Coming together is a beginning; keeping together is progress; working together is success. ~ Henry Ford
Most of us begin the new year by reflecting on the old—what we accomplished, where we failed, what we’d do differently. Developing and revising the onboarding process requires us to make similar reflections. In the first installment of this series, Skip the Drawing Board, we looked at ways to revise your open enrollment employee benefits materials to work for new hires by examining the information from a newcomer’s perspective. Now it’s time to reflect on every first day you’ve experienced, to return to the new hire you once were. Whether your memories of those days are good or bad, embarrassing or empowering, they hold key insights to what information your newest employees will need as they begin their first day as a member of your organization.
New hires receive and process mountains of information in a short amount of time. It’s overwhelming. Did you feel lost your first day? Or maybe you literally got lost trying to find your way back to your desk from the bathroom or the breakroom. How many new software systems and passwords were thrown at you? Did you have someone to introduce you to your new colleagues? What resources do you wish you had? Don’t just ask these questions of yourself, ask your coworkers and employees. As you gather answers you can compare and categorize them. As we continue this series, we’re exploring some of the most common areas of concern, including how to handle practical on-site information, the history of the company, special recognition and volunteer programs, company policies, resource centers and more. We’re also going to review what we’ve found are the most effective methods of communication and tools for each. Not all aspects of integrating new recruits can be addressed effectively applying one method across the board and to try that approach can prove costly in the long run. Assigning newbies a buddy to show them the ropes might be effective and personal but it also takes experienced employees away from their work or slows them down for significant chunks of time. We want to help you find communication methods that complement each aspect of onboarding while working comprehensively together as well.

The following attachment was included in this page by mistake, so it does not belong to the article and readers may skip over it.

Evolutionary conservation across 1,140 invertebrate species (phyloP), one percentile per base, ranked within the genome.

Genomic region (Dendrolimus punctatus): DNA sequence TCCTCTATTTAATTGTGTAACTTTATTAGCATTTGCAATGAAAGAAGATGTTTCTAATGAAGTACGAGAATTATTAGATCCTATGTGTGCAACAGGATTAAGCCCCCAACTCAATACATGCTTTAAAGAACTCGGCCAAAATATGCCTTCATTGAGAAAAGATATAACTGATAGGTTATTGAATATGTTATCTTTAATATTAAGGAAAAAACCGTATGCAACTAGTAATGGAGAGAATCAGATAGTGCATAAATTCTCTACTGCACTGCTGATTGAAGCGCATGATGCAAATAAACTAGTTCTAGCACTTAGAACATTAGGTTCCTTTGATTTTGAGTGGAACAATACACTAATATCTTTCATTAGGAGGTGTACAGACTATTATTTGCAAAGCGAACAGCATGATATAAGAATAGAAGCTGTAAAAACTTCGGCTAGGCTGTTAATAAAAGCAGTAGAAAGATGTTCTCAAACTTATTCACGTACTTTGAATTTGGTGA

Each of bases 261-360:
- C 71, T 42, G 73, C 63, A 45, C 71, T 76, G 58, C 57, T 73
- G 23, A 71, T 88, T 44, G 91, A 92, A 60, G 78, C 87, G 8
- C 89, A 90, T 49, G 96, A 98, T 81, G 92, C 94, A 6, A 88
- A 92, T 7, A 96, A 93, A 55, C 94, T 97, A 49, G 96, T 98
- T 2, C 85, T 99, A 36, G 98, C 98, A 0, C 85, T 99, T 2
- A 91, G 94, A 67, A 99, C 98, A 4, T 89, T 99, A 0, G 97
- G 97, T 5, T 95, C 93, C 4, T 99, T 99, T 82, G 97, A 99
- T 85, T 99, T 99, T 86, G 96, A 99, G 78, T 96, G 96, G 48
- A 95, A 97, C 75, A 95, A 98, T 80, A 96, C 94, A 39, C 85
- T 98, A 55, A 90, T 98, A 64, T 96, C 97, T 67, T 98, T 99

Let’s go back to those open enrollment communications we repurposed last time as an example.
Employee benefits are exactly the kind of complex and evolving subject where new additions will appreciate comprehensive video resources they can return to time and again. The combination of audio and visual components makes understanding and retaining the information easier than skimming a benefits guide. Slide presentations allow you to wade into details with engaging, explanatory visuals. Trying to turn those presentations into a video on your own, however, can be a great way to wind up with a headache and an out-of-sync video. Rather than leaving employees to read through each slide on their own or trying to record someone giving the presentation, using the professional conversion services and creative consultations we offer at Flimp can cost effectively elevate the quality and clarity of your presentation video. You might also want to consider providing supplemental explanatory videos like those available to license from our extensive animated educational video library. These videos supply generic overviews of common benefits and HR topics, programs, and policies through engaging animation and can complement new and existing presentations, printed and digital benefits guides, as well as stand on their own in an employee resource center. They’re a great way to cut costs and confusion for both new and existing employees. We’ll be looking at other materials your recent recruits will need and how to build lasting resource centers in greater detail next time.